The book of trades; or, Familiar descriptions of the most useful trades, manufactures, and arts practised in England : and the manner in which the workmen perform their various employments.
(undated, inscribed 1829)
The engraver., pp. 44-45 ff.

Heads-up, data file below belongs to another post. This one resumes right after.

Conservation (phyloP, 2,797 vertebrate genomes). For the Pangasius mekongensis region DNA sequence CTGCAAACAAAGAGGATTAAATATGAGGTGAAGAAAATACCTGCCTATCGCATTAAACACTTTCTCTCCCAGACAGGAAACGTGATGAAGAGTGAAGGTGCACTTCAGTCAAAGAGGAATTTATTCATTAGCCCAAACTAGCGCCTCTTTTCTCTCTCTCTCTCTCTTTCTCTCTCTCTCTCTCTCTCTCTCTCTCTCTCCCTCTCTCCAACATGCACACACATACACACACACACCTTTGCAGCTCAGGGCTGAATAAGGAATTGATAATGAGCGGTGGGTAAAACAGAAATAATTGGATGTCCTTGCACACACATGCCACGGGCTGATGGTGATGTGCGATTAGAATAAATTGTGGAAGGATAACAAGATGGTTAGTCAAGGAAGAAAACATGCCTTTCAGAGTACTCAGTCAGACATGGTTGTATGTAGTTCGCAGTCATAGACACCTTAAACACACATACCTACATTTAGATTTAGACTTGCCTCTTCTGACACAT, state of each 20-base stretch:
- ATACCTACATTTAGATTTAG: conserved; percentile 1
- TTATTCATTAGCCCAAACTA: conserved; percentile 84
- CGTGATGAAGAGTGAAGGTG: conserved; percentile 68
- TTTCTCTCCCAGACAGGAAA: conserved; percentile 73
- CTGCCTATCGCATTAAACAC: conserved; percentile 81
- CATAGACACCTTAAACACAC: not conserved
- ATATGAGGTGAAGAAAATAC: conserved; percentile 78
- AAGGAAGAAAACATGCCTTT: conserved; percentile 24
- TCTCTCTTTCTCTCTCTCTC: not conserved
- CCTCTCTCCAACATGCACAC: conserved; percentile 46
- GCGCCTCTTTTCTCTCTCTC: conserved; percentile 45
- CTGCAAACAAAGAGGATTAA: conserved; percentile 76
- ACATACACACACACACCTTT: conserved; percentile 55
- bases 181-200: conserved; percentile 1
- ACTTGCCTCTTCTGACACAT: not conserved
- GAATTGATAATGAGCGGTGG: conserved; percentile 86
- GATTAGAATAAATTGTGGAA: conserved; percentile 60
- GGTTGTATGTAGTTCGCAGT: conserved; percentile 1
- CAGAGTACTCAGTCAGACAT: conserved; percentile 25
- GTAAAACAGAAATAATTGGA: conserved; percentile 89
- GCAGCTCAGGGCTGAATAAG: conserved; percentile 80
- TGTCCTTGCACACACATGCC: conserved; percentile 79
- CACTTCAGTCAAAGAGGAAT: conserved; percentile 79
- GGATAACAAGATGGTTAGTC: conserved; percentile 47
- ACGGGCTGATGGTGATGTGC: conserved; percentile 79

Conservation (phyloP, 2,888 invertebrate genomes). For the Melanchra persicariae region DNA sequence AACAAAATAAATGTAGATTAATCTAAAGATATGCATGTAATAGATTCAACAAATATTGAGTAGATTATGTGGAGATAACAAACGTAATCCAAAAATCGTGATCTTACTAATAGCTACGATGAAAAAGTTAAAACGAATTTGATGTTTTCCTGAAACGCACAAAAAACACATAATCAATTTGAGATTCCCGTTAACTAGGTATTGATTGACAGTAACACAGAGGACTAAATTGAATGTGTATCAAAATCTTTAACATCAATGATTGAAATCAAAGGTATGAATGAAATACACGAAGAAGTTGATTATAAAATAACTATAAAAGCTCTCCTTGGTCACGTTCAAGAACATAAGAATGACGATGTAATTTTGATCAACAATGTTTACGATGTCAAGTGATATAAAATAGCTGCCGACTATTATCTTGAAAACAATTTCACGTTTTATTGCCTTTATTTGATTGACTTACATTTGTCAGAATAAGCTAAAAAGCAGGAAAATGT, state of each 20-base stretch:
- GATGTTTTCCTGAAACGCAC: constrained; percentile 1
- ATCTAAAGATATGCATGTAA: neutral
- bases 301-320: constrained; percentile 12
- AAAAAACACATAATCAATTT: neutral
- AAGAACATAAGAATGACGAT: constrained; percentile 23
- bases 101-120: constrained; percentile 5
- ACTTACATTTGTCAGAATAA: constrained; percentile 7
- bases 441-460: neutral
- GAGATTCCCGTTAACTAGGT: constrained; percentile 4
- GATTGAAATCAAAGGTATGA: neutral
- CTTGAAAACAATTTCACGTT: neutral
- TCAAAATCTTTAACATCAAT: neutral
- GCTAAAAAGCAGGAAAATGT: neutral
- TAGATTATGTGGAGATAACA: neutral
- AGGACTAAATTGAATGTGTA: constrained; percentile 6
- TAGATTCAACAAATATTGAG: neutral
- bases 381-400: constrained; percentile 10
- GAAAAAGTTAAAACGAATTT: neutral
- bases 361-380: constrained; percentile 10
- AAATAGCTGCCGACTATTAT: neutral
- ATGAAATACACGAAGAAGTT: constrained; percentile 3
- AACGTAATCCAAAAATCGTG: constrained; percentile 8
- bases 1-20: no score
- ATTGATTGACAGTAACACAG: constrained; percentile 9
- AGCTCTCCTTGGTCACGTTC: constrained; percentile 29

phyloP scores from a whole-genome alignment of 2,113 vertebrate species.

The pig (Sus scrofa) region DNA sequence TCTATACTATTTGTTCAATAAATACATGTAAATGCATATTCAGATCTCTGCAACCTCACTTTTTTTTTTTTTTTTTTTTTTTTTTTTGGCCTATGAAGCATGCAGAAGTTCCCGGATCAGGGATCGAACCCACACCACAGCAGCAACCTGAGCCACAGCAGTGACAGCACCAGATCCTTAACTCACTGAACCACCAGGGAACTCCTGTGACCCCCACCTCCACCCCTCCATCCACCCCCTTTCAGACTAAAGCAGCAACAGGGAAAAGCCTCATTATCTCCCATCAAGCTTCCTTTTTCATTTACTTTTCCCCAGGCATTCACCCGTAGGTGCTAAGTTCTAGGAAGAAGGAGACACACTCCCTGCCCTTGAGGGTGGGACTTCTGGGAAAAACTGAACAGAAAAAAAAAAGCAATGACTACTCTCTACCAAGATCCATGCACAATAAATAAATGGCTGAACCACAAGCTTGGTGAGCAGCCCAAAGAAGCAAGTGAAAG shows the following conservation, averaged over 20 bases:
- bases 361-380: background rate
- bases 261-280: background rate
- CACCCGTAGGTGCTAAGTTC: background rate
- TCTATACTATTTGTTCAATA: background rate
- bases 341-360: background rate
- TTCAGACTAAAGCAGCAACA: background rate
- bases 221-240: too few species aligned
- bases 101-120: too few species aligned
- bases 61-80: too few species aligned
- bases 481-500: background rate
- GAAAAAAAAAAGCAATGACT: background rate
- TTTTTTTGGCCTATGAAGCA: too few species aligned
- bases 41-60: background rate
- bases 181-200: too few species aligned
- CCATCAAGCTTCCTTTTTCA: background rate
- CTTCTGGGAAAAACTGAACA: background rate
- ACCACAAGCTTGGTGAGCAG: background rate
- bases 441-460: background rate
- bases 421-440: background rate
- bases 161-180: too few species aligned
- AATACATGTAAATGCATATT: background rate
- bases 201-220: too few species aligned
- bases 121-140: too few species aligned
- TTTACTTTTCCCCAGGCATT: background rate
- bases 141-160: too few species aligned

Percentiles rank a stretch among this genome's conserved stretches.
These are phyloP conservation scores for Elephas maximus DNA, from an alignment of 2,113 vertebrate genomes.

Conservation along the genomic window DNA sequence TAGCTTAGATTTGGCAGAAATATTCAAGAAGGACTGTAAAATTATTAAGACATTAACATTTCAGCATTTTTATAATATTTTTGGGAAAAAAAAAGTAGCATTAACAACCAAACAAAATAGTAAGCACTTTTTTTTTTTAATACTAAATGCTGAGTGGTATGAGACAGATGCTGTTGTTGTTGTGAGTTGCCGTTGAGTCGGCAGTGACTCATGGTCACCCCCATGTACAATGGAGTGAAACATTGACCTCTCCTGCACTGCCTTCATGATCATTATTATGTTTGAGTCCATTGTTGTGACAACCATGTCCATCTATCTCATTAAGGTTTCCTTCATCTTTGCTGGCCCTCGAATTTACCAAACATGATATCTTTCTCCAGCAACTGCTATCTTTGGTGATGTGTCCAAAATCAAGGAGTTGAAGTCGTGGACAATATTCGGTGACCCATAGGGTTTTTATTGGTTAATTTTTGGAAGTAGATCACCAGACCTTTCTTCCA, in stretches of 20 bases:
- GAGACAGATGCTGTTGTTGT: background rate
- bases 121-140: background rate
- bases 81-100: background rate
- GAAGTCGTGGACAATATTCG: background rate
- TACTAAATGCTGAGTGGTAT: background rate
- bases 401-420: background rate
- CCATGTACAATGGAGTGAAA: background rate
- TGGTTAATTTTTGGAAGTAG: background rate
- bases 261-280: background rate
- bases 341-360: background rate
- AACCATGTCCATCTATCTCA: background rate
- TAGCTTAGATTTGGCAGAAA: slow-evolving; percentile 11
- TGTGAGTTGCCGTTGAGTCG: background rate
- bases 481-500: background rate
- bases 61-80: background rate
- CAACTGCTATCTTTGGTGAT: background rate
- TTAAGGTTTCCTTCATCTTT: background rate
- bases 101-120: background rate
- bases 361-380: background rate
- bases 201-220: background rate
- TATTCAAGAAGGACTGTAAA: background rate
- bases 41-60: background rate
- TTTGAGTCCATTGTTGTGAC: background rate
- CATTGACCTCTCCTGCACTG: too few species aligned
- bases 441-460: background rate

44 THE ENGRAVER. ENGRAVING is one of the fine arts by which different subjects are repre- sented on copper, wood, stone, &c. 1 is performed either with the graver, the dry point, or with aqua-fortis. There are several species of engravings on copper, as engraving in aqua-tinta; in the chalk manner; in mezzotinto with aqua-lortis; and in lines, which is the original art of engraving. The tools necessary for engraving in lines are gravers, a scraper, burnisher, an oil-stone, a sand-bag, an oil-rubber, and some good charcoal. Etching is a method of engraving on copper in which the lines or strokes, in- stead of being cut with a tool or graver, are bit in with aqua-fortis or nitrous acid. Engraving on wood is a process exactly the reverse of engraving on copper. In the latter the strokes to be printed are sunk or cut into the copper, and a rolling press is used for printing it; but in engraving on wood, all the wood is cut away, except the lines to be printed which are left standing up like types, and are printed like letter- press. Box wood is used for this pur- pose.
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